Please Note: This Article is 5 years old. This increases the likelihood that some or all of it's content is now outdated.

Legionella Testing:

Since the introduction of new regulations which include smaller water supplies regarding Legionella risks, landlords and agents have either reacted with alarm or they are totally in the dark about them.

So much so that the authorities including the Health & Safety Executive (HSE) and the Chartered Institute of Plumbing and Heating Engineering (CIPHE) say that they have been receiving lots of calls from concerned landlords and their engineer members requesting information about Legionella certification and testing.

This article applies primarily to English law. Although tenancy laws are similar in other jurisdictions, there may be significant differences. Always seek professional advice before making or not making important decisions.

Media stories and some letting agents and consultants in the field have perpetuated an urban myth that there has been a big change in landlords’ responsibilities regarding Legionella testing, and that regular testing and certification by qualified professionals is required.

However, there has been no change in the law as such; landlords or their agents are not required to carry out a test or take water samples (completed by a professional) or obtain a Legionella test certificate. There is simply a legal requirement to assess the risk and control it. However, landlords do have a general duty of care to ensure that they are providing safe accommodation.

In order to do that and be in a position to prove they have done it, it is necessary to have someone with sufficient competence to assess the risk and although not strictly necessary it is a good idea to complete a documented risk assessment. In other words, only a reasonable amount of common sense is required.

HSE Advice

The Health and Safety Executive advice on this, which refers to the Approved Code of Practice ACOP (L8), says:

“The practical and proportionate application of health and safety law to landlords of domestic rental properties is that whilst there is a duty to assess the risk from exposure to Legionella to ensure the safety of their tenants, this does not require an in-depth, detailed assessment.  The risks from hot and cold water systems in most residential settings are generally considered to be low owing to regular water usage and turnover.

“A typical ‘low risk’ example may be found in a small building (eg housing unit) with small domestic-type water systems, where daily water usage is inevitable and sufficient to turn over the entire system; where cold water is directly from a wholesome mains supply (no stored water tanks); where hot water is fed from instantaneous heaters or low volume water heaters (supplying outlets at 50 °C); and where the only outlets are toilets and wash hand basins.

“A simple assessment may show that there are no real risks and [they] are being properly managed and no further action is needed.  It is important to review the assessment in case anything changes in the system.

“Implementing simple, proportionate and appropriate control measures will ensure the risk remains low.  For most domestic hot and cold water systems, temperature is the most reliable way of ensuring the risk of exposure to Legionella bacteria is minimised i.e. keep the hot water hot, cold water cold and keep it moving.  Other simple control measures to help control the risk of exposure to Legionella include:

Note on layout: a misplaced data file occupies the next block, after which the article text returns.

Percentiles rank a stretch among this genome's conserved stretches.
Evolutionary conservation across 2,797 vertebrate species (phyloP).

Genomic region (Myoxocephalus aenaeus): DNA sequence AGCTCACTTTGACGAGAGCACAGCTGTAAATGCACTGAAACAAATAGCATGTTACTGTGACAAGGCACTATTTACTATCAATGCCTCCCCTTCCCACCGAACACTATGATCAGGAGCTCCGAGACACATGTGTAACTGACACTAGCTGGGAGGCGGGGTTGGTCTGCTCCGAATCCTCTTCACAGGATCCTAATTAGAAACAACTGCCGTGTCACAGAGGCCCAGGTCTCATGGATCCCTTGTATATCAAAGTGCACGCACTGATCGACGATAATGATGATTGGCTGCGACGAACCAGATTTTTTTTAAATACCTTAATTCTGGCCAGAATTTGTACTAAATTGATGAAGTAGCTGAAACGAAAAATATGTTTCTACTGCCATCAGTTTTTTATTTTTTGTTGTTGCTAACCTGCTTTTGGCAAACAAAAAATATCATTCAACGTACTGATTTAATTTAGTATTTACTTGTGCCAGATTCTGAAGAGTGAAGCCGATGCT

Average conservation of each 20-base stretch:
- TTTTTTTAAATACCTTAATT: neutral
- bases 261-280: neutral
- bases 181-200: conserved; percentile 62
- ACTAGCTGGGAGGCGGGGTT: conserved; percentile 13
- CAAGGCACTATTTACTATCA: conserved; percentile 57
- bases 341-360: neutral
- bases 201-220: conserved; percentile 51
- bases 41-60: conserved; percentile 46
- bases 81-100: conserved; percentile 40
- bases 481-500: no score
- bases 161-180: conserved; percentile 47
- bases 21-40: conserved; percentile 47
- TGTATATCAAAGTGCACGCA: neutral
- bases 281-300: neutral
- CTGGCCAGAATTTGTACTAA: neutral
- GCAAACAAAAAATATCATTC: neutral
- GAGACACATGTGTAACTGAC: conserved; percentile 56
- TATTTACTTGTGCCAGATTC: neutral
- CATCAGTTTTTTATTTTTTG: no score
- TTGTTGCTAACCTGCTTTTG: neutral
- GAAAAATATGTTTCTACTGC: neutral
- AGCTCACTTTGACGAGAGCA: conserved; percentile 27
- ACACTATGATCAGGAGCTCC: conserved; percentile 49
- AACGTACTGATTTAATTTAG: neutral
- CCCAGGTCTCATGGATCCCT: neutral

• flushing out the system prior to letting the property [simply running off the taps]
  • avoiding debris getting into the system (e.g. ensure the cold water tanks, where fitted, have a tight fitting lid) [and cleaning shower heads]
  • setting control parameters (e.g. setting the temperature of the hot water cylinder (calorifier) to ensure water is stored at 60°C)
  • make sure any redundant pipework identified is removed. [dead runs to removed washing machines, garden hoses etc].

The risk is further lowered where instantaneous water heaters (for example combi boilers and electric showers) are installed because there is no water storage.

In practice

Most landlords and agents will be perfectly capable of assessing the risk themselves between tenancies and ideally documenting this to show it has been done – risk assessment documents are available to download free of charge here:

The risk if any is most acute after a prolonged void period where water in the system has been stagnant and shower heads are in need of a deep clean. Outside hot tubs and water sprays may pose a greater risk than any internal water systems.


The guidance above does not apply to properties that are connected to communal plumbing and heating systems, where stricter rules apply for HMOs. In some cases a risk assessment is absolutely necessary, along with checking risks on other health and safety requirements on an annual basis – see:

The Management of Houses in Multiple Occupation (England) Regulations 2006

As with all matters to do with managing a tenancy, landlords / agents are advised to keep a record of all inspections, assessments and communications with their tenants to provide evidence that they have complied with their duty as a landlord – a tenancy journal and risk assessment checklists are ideal ways to do this.

Please Note: This Article is 5 years old. This increases the likelihood that some or all of it's content is now outdated.


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